[/box]If you are looking for an highly enriched and respectful approach to Early Childhood Education, you may want to investigate “The Reggio Approach”. In a study of best practices in PreSchool education worldwide sponsored by Newsweek, the schools in Reggio Emilia, Italy, were found to be THE best in the world. This top recognition attracted thoughtful educators, researchers and schools to investigate and then adopt this approach, now found in private and public schools all around the world.
NAEYC has linked their list of developmentally appropriate practices to Reggio approaches. Our school’s interest took us to Italy to study with the Italian educators for three intensive summer sessions with other teachers from all around the world. This training allowed us to bring this approach to the Country Day School as the only Reggio school in this part of the state. We have been using the Reggio Approach as part of the program at The Country Day School for the past twelve years and it enriches our work with children daily.
The” Reggio” vision of the child as a competent learner has produced a strong child-centered curriculum model. The approach requires children to be seen as resourceful, imaginative, curious, inventive and possess a desire to interact and communicate with others.
Here are some key features of Reggio Emilia’s early childhood program:
The Role of Environment as Teacher
There is great attention given to the look and feel of the classroom. A classroom atmosphere of playfulness and joy pervades. Teachers provide environments rich in possibilities which provoke exploration and problem-solving. Documentation of children’s work and thoughts are displayed for parent’s and children to explore.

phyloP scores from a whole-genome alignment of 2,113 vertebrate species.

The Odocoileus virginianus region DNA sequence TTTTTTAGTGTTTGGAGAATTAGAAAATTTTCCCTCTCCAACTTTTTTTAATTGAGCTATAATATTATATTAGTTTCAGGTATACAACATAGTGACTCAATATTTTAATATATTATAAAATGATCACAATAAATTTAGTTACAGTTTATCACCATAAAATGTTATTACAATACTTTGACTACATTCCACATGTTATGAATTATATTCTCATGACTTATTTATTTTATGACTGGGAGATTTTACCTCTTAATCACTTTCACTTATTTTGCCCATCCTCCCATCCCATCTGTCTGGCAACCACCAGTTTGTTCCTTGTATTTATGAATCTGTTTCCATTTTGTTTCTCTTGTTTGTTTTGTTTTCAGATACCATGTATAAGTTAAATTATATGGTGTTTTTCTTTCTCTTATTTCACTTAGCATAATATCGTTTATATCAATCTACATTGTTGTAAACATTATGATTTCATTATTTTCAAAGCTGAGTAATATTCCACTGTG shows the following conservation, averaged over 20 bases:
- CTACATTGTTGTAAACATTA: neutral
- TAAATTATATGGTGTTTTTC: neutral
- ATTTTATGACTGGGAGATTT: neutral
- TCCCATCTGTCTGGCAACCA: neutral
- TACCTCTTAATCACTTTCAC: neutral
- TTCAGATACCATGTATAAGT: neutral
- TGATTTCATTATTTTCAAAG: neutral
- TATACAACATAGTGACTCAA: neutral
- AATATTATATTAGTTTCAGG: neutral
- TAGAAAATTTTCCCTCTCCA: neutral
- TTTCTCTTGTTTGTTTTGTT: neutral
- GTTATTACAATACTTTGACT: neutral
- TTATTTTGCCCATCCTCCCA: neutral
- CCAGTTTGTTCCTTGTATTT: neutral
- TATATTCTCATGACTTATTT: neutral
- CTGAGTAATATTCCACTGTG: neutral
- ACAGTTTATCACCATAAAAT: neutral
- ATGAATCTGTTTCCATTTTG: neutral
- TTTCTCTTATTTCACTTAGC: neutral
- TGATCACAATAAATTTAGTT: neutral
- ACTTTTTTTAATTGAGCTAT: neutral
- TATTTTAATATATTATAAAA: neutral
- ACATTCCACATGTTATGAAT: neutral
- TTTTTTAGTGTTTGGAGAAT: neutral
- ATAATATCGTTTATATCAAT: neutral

Children’s Symbolic Multiple Languages
Use of the arts as a symbolic language through which children express their understandings of their project work. Use of Howard Gardner’s Multiple Intelligences theories in the everyday life of the classroom. Presentation of concepts in multiple forms such as print, art, drama, construction, music, puppetry, and shadow play. These are viewed as essential to children’s understanding of experience.
Projects are child-centered,high interest, in which much of the learning of skills and concepts ( ABC’s and 123’s) is accomplished within a reason for learning. Explorations lead from one problem solving and research opportunity to the next naturally. Create excitement and joy in the learning process for both children and teachers.
Documentation as Assessment and Advocacy
Similar to the portfolio approach, documentation of children’s work in progress is viewed as an important tool in the learning process for teachers, parents and children. Picture documentation, as well as recordings of the child’s words, help parents feel involved in the project with their child.
Children, teachers, parents and community are interactive and work together, building a community of inquiry between adults and children.Programs are family centered.